After four years my neighbor finally put in a modest foundation bed last summer. I watched her laboriously dig out a 3-foot-deep bed, tearing at the fescue imbedded in potter’s clay (that’s our soil). Eventually she put in a row of three evenly spaced barberry shrubs, a miscanthus in one corner and a hosta in the other, then a daylily of some type. She mulched her bed with so many wood chips, they rose halfway up the barberry shrubs and almost covered the daylily leaves.
To be encouraging, I told her how wonderful it all looked, when what I really wanted to say was, “What do you think about staggering those plants? How about a more curved bed? Maybe that miscanthus won’t work so well in that much shade.” But most of all I wanted to point out that her plants were drowning in mulch.
I couldn’t say any of this — I feel bad talking about it now, like I’m some sort of landscape backseat driving jerk for even mentioning my thoughts. It’s her house, her yard, her plants. But the mulch. The mulch. So instead of talking to my neighbor, I’ll talk to you about why wood mulch can be both great and, well, not very great at all — and what a better alternative might be.
Types of wood mulch. We’ve been taught that wood mulch is essential, and in a lot of ways it is. If you use it, chunky wood mulch at a depth of 3 to 4 inches is best at suppressing weeds and adding organic matter to the soil, while also allowing good water infiltration. Finely shredded wood mulch tends to create a dense, impermeable mat and even blow away, but it’s great at weed suppression. The point here is that the kind of wood mulch you use matters. And don’t use cypress, as it’s often harvested unsustainably (of course, it wouldn’t surprise me if all wood mulch is harvested unethically).
Wood mulch is good for your soil. Termites don’t like wood mulch, contrary to the myth my home builder told me when he saw I was putting it right up against the house. It also doesn’t suck nitrogen out of the soil as it decomposes; instead it creates awesome soil by encouraging microbial life.
Yes, this was my garden many years ago, with 20 yards of mulch and when I was clueless about everything. Please note that I now mulch it with the perennial stems I cut down each spring, which isn’t enough, but it doesn’t matter — by early June you can’t even see the ground.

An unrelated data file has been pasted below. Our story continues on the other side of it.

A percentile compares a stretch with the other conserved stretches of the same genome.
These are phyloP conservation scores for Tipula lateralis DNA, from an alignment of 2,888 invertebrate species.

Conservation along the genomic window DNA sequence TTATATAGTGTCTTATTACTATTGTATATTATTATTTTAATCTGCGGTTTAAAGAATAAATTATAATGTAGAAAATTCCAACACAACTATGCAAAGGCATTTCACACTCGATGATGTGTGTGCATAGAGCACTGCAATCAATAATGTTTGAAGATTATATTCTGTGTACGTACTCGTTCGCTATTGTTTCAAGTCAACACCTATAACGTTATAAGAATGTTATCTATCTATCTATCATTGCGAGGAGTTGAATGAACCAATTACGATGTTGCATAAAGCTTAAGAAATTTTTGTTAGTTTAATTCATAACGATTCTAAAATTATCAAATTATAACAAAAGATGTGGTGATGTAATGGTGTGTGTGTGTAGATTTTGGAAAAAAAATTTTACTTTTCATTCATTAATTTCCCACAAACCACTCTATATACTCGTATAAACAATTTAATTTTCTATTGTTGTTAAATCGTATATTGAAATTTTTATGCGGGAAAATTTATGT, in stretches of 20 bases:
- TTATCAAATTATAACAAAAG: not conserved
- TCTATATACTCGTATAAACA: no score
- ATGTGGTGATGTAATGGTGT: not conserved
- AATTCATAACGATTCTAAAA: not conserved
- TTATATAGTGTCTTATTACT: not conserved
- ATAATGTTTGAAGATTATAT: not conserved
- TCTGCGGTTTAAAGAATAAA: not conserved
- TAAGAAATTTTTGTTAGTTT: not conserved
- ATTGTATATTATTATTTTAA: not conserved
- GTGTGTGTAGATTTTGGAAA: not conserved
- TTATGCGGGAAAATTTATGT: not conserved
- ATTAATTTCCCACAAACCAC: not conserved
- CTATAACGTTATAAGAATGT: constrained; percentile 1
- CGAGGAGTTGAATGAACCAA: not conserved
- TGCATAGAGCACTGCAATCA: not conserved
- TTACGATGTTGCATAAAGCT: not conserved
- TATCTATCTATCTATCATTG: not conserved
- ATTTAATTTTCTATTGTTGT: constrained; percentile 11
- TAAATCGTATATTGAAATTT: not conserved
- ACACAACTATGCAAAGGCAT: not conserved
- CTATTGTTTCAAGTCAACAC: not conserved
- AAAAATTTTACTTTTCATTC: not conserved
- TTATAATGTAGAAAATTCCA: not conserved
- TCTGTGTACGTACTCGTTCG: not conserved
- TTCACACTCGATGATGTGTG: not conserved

But too much is very bad for plants. Let’s also talk about mulch volcanoes. You know, mountains of mulch piled up 1 foot to 2 feet against a tree trunk. I never knew my city was riding over a fault line filled with mulch magma, but apparently it is. This practice will lead to disease and trunk rot and tree death. Personally, I prefer the park-like look of trees with no mulch — trunks coming straight out of the lawn or meadow, like the olive tree and mass of lavender here. Trees like river birch even seem to prefer plants around their root zone, which better shade and cool the soil.
All that being said, some studies show that a circle of mulch around trees and shrubs increases their rate of establishment and growth over the years. How’s that for conflicting info about mulch? Keep in mind, though, that a tree’s feeder roots will eventually reach out to at least twice the tree’s height — that’s one really big potential mulch circle.
Wood mulch maybe isn’t the best mulch. Designwise, I feel that mulch maroons plants and makes a perennial bed look like every other perennial bed. Mulch is default landscaping, and it kind of bugs me, as it’s very boring. If you can’t afford more plants, buy plugs, which are often a third the price of larger pots and give you more plants for your buck. In a worst-case scenario, plugs establish and spread just as fast as much larger root-bound nursery pots. More plants. More awesome.
Plants are the best mulch. Why not let your self-sowing perennials self-sow? Let them spread, get free plants, create a dense garden full of life and shelter and food for insects and birds and spiders and frogs and kids. Nature abhors a vacuum, and mulch is a vacuum devoid of life. In nature smaller plants and seedlings are the mulch, in effect. So if you’re actively planting a new bed from scratch, consider what shorter plant to use in front and under taller ones to create a rich, beautiful layer that serves many purposes at once.
Eventually you won’t even need mulch. After a few years, as your plants establish, you won’t really need any kind of trucked-in mulch. The taller and thicker plants create a shade barrier to most weeds and help conserve soil moisture. If anything, I’d say top-dress with some nice compost in the fall, since compost can be both a mulch and a natural fertilizer. Letting it soak in over winter is also a smart idea
One last reason plants make a better mulch. In a sunny area, you have to keep adding mulch, maybe as often as once a year, because mulch breaks down faster in sunlight. That’s not as low maintenance as I like, but wood mulch is far better than rubber (adds nothing to the soil; seems sort of like pollution) or rock (adds nothing to the soil; pain in the derriere to clean debris from or dig in). Nothing mulches like a nice plant ground cover and a diverse, vastly more interesting and layered perennial bed.
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